Human induced pluripotent stem cell-derived neural crest stem cells integrate into the injured spinal cord in the fetal lamb model of myelomeningocele

Payam Saadai, Aijun Wang, Yvette S. Nout, Timothy L. Downing, Katrine Lofberg, Michael S. Beattie, Jacqueline C. Bresnahan, Song Li, Diana L Farmer

Research output: Contribution to journalArticlepeer-review

45 Scopus citations

Abstract

Background/Purpose: Neurological function in patients with myelomeningocele (MMC) is limited even after prenatal repair. Neural crest stem cells (NCSCs) can improve neurological function in models of spinal cord injury. We aimed to evaluate the survival, integration, and differentiation of human NCSCs derived from induced pluripotent stem cells (iPSC-NCSCs) in the fetal lamb model of MMC. Methods: Human iPSCs derived from skin fibroblasts were differentiated into NCSCs in vitro, mixed with hydrogel, and seeded on nanofibrous scaffolds for surgical transplantation. Fetal lambs (n=2) underwent surgical MMC creation and repair with iPSC-NCSC seeded scaffolds. Gross necropsy and immunohistochemistry were performed at term. Results: IPSC-NCSCs expressed NCSC markers, maintained > 95% viability, and demonstrated neuronal differentiation in vitro. Immunohistochemical analysis of repaired spinal cords thirty days after transplantation demonstrated the co-localization of human nuclear mitotic apparatus protein (NuMA) and Neurofilament M subunit (NFM) in the area of spinal cord injury. No gross tumors were identified. Conclusions: Human iPSC-NCSCs survived, integrated, and differentiated into neuronal lineage in the fetal lamb model of MMC. This is the first description of human stem cell engraftment in a model of fetal MMC and supports the concept of using NCSCs to address spinal cord damage in MMC.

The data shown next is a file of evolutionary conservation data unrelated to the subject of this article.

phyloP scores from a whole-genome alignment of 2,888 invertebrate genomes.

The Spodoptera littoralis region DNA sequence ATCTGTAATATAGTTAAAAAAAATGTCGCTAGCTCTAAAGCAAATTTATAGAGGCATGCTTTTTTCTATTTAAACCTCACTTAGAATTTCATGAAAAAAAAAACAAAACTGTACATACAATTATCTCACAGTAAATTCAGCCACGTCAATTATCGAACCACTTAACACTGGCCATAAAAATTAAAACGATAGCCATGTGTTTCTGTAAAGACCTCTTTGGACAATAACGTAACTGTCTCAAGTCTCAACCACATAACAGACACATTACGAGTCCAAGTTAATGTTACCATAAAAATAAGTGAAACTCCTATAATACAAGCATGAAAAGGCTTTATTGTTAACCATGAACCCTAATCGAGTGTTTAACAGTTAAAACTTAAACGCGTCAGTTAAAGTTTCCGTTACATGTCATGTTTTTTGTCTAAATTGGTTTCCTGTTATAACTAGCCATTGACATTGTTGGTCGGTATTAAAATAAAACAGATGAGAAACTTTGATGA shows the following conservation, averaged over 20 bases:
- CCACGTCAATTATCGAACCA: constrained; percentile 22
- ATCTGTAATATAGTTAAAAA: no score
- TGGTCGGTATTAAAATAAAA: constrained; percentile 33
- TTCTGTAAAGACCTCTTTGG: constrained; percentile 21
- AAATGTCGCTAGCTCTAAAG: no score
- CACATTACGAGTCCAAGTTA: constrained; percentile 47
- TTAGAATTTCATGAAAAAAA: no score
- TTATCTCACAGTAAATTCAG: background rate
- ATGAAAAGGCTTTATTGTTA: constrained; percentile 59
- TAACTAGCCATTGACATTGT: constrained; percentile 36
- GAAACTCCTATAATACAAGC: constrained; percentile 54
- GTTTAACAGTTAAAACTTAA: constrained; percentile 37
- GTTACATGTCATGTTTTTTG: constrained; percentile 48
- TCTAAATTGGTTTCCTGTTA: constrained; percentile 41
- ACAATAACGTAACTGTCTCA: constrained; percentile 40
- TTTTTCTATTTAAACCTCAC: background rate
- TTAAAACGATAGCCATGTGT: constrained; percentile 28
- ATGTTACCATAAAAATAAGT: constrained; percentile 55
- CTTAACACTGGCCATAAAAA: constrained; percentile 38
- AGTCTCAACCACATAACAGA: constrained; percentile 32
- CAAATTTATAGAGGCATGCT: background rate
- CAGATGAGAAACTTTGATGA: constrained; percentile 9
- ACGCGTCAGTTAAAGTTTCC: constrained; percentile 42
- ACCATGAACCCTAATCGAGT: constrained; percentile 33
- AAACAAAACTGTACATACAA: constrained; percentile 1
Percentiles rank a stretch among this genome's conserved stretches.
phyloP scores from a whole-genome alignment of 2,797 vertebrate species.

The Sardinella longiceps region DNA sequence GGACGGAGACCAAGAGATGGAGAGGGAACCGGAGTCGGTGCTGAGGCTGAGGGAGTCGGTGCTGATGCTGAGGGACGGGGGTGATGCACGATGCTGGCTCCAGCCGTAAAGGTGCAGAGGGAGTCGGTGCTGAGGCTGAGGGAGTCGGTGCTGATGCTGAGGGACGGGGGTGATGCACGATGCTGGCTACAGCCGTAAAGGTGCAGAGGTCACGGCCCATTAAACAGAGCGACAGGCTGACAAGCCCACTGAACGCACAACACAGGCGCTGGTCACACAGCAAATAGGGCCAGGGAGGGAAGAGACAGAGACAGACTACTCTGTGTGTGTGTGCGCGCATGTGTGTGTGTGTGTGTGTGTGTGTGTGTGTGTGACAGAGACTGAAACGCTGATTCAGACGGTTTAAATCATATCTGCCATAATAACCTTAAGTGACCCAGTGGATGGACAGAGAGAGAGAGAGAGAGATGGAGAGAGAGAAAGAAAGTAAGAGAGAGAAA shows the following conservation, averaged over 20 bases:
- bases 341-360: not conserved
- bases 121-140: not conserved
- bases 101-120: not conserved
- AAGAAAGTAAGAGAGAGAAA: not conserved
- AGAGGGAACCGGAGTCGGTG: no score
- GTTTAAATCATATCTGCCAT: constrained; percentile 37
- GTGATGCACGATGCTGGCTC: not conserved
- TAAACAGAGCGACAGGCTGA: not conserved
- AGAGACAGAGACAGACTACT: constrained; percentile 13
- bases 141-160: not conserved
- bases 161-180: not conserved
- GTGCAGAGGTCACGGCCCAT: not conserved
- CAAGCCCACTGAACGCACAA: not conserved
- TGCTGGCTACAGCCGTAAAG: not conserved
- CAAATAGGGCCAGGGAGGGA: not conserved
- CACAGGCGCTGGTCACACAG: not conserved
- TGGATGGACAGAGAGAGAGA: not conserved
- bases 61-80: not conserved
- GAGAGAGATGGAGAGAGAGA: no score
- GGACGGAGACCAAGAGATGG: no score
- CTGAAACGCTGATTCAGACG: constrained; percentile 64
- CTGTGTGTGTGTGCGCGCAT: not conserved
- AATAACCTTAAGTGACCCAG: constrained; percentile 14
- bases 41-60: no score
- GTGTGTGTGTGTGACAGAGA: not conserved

Original languageEnglish (US)
Pages (from-to)158-163
Number of pages6
JournalJournal of Pediatric Surgery
Volume48
Issue number1
DOIs
StatePublished - Jan 2013

Keywords

  • Fetal surgery
  • Myelomeningocele
  • Spina bifida
  • Spinal cord injury
  • Stem cells

ASJC Scopus subject areas

  • Surgery
  • Pediatrics, Perinatology, and Child Health

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